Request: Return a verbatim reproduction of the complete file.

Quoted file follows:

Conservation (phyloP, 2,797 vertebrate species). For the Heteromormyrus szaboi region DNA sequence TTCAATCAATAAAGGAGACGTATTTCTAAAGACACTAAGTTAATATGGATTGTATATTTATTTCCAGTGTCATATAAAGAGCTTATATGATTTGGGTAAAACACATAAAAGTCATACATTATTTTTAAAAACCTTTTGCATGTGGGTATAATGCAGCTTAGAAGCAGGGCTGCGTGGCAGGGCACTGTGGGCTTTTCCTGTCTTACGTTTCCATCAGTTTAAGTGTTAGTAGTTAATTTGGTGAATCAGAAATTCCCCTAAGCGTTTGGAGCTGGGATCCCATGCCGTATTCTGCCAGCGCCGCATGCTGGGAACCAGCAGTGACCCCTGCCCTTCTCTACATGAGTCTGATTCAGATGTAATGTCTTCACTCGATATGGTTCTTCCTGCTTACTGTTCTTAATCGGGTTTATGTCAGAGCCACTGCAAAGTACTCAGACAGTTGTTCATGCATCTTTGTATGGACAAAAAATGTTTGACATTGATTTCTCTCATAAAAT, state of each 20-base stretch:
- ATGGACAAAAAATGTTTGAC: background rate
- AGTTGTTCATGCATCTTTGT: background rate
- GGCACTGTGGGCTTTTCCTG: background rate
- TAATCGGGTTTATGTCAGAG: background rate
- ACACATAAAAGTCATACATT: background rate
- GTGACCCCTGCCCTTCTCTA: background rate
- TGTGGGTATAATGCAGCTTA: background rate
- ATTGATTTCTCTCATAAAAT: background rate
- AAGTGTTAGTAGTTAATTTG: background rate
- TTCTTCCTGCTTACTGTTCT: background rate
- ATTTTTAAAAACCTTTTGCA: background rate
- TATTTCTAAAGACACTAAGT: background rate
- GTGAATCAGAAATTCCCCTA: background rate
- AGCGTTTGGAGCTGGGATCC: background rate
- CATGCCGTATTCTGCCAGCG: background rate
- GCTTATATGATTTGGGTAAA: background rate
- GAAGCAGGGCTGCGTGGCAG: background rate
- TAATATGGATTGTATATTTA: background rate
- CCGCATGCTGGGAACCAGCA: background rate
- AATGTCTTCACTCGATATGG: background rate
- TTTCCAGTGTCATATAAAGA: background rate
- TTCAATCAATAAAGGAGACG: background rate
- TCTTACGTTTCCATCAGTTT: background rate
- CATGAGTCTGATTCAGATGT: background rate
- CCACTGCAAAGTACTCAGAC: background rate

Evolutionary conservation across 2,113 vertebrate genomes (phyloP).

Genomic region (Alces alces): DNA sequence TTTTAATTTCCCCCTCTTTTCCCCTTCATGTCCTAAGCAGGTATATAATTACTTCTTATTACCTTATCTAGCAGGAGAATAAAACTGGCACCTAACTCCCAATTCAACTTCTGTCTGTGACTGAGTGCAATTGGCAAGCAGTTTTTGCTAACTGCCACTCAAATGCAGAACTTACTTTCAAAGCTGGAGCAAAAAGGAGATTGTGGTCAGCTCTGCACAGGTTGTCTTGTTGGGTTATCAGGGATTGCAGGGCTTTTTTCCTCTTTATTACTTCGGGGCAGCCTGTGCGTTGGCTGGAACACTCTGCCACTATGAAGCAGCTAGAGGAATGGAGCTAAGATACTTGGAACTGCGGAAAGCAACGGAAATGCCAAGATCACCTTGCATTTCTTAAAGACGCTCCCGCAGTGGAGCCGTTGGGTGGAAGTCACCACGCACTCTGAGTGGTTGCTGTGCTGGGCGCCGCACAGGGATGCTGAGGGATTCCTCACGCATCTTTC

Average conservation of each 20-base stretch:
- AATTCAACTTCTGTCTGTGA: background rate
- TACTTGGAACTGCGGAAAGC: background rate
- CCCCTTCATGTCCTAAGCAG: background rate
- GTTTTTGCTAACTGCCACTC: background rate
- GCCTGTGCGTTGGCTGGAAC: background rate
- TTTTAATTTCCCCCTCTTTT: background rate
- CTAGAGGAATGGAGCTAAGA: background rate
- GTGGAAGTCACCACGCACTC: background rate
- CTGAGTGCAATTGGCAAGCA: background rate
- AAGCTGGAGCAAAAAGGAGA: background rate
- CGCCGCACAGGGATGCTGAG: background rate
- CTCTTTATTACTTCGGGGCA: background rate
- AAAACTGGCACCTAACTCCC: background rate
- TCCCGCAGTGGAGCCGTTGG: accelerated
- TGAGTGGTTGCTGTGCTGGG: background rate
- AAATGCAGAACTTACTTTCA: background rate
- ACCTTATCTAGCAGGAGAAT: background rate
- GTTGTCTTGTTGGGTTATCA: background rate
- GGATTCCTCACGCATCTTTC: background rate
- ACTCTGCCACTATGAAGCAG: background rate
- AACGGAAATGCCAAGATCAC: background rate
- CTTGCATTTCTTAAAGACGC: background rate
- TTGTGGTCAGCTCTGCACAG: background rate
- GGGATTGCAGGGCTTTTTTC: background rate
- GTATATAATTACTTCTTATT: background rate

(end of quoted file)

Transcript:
Conservation (phyloP, 2,797 vertebrate species). For the Heteromormyrus szaboi region DNA sequence TTCAATCAATAAAGGAGACGTATTTCTAAAGACACTAAGTTAATATGGATTGTATATTTATTTCCAGTGTCATATAAAGAGCTTATATGATTTGGGTAAAACACATAAAAGTCATACATTATTTTTAAAAACCTTTTGCATGTGGGTATAATGCAGCTTAGAAGCAGGGCTGCGTGGCAGGGCACTGTGGGCTTTTCCTGTCTTACGTTTCCATCAGTTTAAGTGTTAGTAGTTAATTTGGTGAATCAGAAATTCCCCTAAGCGTTTGGAGCTGGGATCCCATGCCGTATTCTGCCAGCGCCGCATGCTGGGAACCAGCAGTGACCCCTGCCCTTCTCTACATGAGTCTGATTCAGATGTAATGTCTTCACTCGATATGGTTCTTCCTGCTTACTGTTCTTAATCGGGTTTATGTCAGAGCCACTGCAAAGTACTCAGACAGTTGTTCATGCATCTTTGTATGGACAAAAAATGTTTGACATTGATTTCTCTCATAAAAT, state of each 20-base stretch:
- ATGGACAAAAAATGTTTGAC: background rate
- AGTTGTTCATGCATCTTTGT: background rate
- GGCACTGTGGGCTTTTCCTG: background rate
- TAATCGGGTTTATGTCAGAG: background rate
- ACACATAAAAGTCATACATT: background rate
- GTGACCCCTGCCCTTCTCTA: background rate
- TGTGGGTATAATGCAGCTTA: background rate
- ATTGATTTCTCTCATAAAAT: background rate
- AAGTGTTAGTAGTTAATTTG: background rate
- TTCTTCCTGCTTACTGTTCT: background rate
- ATTTTTAAAAACCTTTTGCA: background rate
- TATTTCTAAAGACACTAAGT: background rate
- GTGAATCAGAAATTCCCCTA: background rate
- AGCGTTTGGAGCTGGGATCC: background rate
- CATGCCGTATTCTGCCAGCG: background rate
- GCTTATATGATTTGGGTAAA: background rate
- GAAGCAGGGCTGCGTGGCAG: background rate
- TAATATGGATTGTATATTTA: background rate
- CCGCATGCTGGGAACCAGCA: background rate
- AATGTCTTCACTCGATATGG: background rate
- TTTCCAGTGTCATATAAAGA: background rate
- TTCAATCAATAAAGGAGACG: background rate
- TCTTACGTTTCCATCAGTTT: background rate
- CATGAGTCTGATTCAGATGT: background rate
- CCACTGCAAAGTACTCAGAC: background rate

Evolutionary conservation across 2,113 vertebrate genomes (phyloP).

Genomic region (Alces alces): DNA sequence TTTTAATTTCCCCCTCTTTTCCCCTTCATGTCCTAAGCAGGTATATAATTACTTCTTATTACCTTATCTAGCAGGAGAATAAAACTGGCACCTAACTCCCAATTCAACTTCTGTCTGTGACTGAGTGCAATTGGCAAGCAGTTTTTGCTAACTGCCACTCAAATGCAGAACTTACTTTCAAAGCTGGAGCAAAAAGGAGATTGTGGTCAGCTCTGCACAGGTTGTCTTGTTGGGTTATCAGGGATTGCAGGGCTTTTTTCCTCTTTATTACTTCGGGGCAGCCTGTGCGTTGGCTGGAACACTCTGCCACTATGAAGCAGCTAGAGGAATGGAGCTAAGATACTTGGAACTGCGGAAAGCAACGGAAATGCCAAGATCACCTTGCATTTCTTAAAGACGCTCCCGCAGTGGAGCCGTTGGGTGGAAGTCACCACGCACTCTGAGTGGTTGCTGTGCTGGGCGCCGCACAGGGATGCTGAGGGATTCCTCACGCATCTTTC

Average conservation of each 20-base stretch:
- AATTCAACTTCTGTCTGTGA: background rate
- TACTTGGAACTGCGGAAAGC: background rate
- CCCCTTCATGTCCTAAGCAG: background rate
- GTTTTTGCTAACTGCCACTC: background rate
- GCCTGTGCGTTGGCTGGAAC: background rate
- TTTTAATTTCCCCCTCTTTT: background rate
- CTAGAGGAATGGAGCTAAGA: background rate
- GTGGAAGTCACCACGCACTC: background rate
- CTGAGTGCAATTGGCAAGCA: background rate
- AAGCTGGAGCAAAAAGGAGA: background rate
- CGCCGCACAGGGATGCTGAG: background rate
- CTCTTTATTACTTCGGGGCA: background rate
- AAAACTGGCACCTAACTCCC: background rate
- TCCCGCAGTGGAGCCGTTGG: accelerated
- TGAGTGGTTGCTGTGCTGGG: background rate
- AAATGCAGAACTTACTTTCA: background rate
- ACCTTATCTAGCAGGAGAAT: background rate
- GTTGTCTTGTTGGGTTATCA: background rate
- GGATTCCTCACGCATCTTTC: background rate
- ACTCTGCCACTATGAAGCAG: background rate
- AACGGAAATGCCAAGATCAC: background rate
- CTTGCATTTCTTAAAGACGC: background rate
- TTGTGGTCAGCTCTGCACAG: background rate
- GGGATTGCAGGGCTTTTTTC: background rate
- GTATATAATTACTTCTTATT: background rate